EXPLORE
April 24, 2012
Beverly Walenga is serving as interim chief executive officer for the Central Maryland Regional Transit Corporation, the corporation announced last week. Walenga has been at CMRT for 15 years and is currently the director of Finance and Administration. The former CEO, John W. Powell Jr., is the new Howard County administrator for the Office of Transportation. According to a statement released by CMRT, the transit company has a $15 million annual budget and carries close to 2 million riders on 17 routes in the city of Laurel and portions of Anne Arundel, Howard, Montgomery and Prince George's counties.
NEWS
August 23, 2005
William Henry Wilson, a retired chemical company executive and active churchman, died of cancer Aug. 16 at Sinai Hospital. The Roland Park resident was 84. Mr. Wilson was born and raised in Paterson, N.J., and earned his bachelor's degree from Princeton University in 1939. During World War II, he was a technical representative of Wright Aeronautical Co., assigned to the British Royal Air Force in India and Afghanistan. After the war, he began his business career with Aluminum Company of America in Cleveland.
BUSINESS
By William Patalon III and William Patalon III,SUN STAFF | May 12, 2005
Barbara A. Gehrig, the Comcast Corp. executive in charge of the cable company's Maryland-Delaware region, is to be named tonight as the new chairman of the Greater Baltimore Committee, making her the first woman to head the 50-year-old advocacy organization. Gehrig, 49, who has been vice chair for the past two years, is succeeding Christian H. Poindexter, the retired Constellation Energy chief executive who had held that top spot since May 2003, the GBC said. Atwood "Woody" Collins III, president and chief operating officer of M&T Bank Corp.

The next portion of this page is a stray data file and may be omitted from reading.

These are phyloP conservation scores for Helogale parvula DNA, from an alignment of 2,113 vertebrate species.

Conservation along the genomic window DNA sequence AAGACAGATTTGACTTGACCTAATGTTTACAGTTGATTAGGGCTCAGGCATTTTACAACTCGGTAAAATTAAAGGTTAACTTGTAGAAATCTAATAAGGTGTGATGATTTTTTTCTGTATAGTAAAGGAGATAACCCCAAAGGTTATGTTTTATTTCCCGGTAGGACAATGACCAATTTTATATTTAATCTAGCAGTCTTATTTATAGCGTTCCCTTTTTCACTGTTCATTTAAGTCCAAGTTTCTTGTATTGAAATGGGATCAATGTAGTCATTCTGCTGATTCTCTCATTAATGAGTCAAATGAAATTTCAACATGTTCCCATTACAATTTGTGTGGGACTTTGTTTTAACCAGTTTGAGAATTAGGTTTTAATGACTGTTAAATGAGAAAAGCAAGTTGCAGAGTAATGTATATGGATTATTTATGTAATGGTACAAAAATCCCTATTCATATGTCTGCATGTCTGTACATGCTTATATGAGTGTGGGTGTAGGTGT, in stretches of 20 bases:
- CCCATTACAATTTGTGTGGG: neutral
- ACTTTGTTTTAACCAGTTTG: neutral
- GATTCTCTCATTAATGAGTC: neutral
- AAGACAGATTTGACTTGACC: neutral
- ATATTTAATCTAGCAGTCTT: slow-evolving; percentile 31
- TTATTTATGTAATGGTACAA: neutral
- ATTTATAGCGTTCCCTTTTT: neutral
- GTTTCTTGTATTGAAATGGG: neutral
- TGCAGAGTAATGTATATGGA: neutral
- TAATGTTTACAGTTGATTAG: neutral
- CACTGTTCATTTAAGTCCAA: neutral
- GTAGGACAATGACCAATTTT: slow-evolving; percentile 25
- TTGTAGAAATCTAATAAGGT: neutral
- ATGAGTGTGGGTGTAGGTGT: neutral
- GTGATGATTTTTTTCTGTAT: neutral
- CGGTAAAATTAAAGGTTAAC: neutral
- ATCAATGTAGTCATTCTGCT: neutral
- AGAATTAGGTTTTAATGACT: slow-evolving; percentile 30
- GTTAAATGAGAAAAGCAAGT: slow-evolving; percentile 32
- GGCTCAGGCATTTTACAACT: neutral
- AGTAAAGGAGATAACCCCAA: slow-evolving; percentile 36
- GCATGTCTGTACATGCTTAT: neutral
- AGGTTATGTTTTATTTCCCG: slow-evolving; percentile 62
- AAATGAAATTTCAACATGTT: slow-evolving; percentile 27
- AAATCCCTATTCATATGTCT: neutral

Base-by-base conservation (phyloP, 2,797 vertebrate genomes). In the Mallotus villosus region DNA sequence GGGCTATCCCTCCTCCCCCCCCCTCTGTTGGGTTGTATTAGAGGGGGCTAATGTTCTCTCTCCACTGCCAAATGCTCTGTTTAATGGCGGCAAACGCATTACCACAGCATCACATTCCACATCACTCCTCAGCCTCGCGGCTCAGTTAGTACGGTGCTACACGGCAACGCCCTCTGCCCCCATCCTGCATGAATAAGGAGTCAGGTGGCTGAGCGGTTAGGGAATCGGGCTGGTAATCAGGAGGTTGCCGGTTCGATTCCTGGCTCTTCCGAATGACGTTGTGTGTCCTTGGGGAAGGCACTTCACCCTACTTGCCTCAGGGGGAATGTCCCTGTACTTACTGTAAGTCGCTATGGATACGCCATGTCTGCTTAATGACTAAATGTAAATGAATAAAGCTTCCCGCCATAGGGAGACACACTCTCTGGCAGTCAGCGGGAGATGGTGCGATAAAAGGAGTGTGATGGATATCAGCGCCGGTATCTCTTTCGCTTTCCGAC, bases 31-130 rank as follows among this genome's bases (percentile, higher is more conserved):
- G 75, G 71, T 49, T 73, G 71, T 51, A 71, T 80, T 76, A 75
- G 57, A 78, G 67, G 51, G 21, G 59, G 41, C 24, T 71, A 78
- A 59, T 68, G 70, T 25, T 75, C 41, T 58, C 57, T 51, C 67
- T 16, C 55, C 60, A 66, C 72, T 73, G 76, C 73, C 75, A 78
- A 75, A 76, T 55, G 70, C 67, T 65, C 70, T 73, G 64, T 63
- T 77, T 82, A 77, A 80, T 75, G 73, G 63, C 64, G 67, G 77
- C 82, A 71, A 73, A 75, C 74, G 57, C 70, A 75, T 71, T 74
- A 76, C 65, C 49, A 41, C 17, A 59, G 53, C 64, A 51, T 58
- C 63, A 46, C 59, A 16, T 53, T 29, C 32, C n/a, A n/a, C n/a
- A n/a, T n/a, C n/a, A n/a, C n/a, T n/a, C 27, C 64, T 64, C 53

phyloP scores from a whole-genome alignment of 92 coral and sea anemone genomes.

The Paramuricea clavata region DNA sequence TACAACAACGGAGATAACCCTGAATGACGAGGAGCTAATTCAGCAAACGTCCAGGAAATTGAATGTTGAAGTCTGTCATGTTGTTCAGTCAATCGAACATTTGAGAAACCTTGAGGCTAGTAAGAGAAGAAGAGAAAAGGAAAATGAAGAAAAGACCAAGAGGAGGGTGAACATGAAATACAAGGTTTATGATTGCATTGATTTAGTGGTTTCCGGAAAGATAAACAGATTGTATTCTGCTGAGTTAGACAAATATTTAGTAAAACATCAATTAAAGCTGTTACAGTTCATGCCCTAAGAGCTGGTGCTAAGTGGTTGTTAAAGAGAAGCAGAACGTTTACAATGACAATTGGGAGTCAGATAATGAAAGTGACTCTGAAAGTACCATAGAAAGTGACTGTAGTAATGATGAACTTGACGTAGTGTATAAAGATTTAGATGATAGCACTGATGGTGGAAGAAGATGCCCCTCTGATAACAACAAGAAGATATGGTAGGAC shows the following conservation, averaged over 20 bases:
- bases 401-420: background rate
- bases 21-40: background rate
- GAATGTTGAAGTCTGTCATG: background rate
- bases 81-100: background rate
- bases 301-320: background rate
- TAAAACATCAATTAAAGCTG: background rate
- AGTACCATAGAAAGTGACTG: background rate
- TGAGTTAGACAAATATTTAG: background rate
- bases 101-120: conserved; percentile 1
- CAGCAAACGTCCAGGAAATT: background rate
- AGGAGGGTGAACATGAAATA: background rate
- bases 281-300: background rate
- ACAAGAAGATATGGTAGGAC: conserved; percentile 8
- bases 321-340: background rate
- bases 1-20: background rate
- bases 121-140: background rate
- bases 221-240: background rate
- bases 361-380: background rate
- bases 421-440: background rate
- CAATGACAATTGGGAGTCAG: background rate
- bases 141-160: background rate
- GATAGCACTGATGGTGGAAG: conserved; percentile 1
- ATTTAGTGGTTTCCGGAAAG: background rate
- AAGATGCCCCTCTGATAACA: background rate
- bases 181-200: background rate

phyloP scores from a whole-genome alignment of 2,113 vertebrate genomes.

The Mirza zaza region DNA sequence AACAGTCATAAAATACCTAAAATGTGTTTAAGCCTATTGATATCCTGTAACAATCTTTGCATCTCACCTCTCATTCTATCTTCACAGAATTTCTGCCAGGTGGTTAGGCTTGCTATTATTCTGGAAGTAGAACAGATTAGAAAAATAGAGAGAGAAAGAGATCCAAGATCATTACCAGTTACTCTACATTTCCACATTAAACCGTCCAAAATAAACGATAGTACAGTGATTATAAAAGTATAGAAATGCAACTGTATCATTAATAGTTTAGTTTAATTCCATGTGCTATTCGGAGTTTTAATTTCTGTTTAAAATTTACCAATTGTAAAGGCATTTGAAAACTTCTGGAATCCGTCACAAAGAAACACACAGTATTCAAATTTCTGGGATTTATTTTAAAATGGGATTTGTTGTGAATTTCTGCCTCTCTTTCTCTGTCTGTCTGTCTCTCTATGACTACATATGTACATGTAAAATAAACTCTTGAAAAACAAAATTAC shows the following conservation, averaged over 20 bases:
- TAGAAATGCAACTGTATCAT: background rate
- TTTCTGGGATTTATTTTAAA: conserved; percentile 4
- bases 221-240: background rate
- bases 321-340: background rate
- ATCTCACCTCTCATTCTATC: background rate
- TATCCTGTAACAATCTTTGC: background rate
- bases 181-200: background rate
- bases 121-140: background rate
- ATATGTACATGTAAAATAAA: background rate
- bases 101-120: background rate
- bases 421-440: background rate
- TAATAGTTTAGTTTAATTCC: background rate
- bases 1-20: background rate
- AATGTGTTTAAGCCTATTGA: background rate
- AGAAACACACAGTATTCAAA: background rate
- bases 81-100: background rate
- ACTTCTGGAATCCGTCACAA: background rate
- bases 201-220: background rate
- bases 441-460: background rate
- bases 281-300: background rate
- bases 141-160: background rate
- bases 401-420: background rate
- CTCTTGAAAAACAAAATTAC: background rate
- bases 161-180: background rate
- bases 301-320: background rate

NEWS
August 23, 2005
William Henry Wilson, a retired chemical company executive and active churchman, died of cancer Aug. 16 at Sinai Hospital. The Roland Park resident was 84. Mr. Wilson was born and raised in Paterson, N.J., and earned his bachelor's degree from Princeton University in 1939. During World War II, he was a technical representative of Wright Aeronautical Co., assigned to the British Royal Air Force in India and Afghanistan. After the war, he began his business career with Aluminum Company of America in Cleveland.
NEWS
By Andrew A. Green and Stephen Kiehl and Andrew A. Green and Stephen Kiehl,SUN STAFF | December 6, 2002
Wintry weather arrived early in the Baltimore area yesterday as the heaviest snowstorm in three years blanketed the region with as many problems as snowdrifts: shutting down schools, causing serious accidents and reacquainting Marylanders with slush, ice and cold. "It's been several years since we had a significant storm, and we have a lot of citizens who aren't used to this," said state Transportation Secretary John D. Porcari. "Lots of them are driving SUVs and they forget that four-wheel drive does not suspend the laws of physics."
NEWS
By Jennifer McMenamin and Jennifer McMenamin,SUN STAFF | May 14, 2000
When Carroll County Board of Education President C. Scott Stone tapped someone to lead the school system's effort to straighten out its troubled construction department, he wanted an employee with no connection to problems that propelled school officials into multimillion-dollar lawsuits and a grand jury investigation. His choice of elementary education supervisor Margaret Pfaff, he said at the time, was a direct response to public requests that the construction department staff and upper-level administrators criticized in an internal investigative report not be involved in correcting the problems.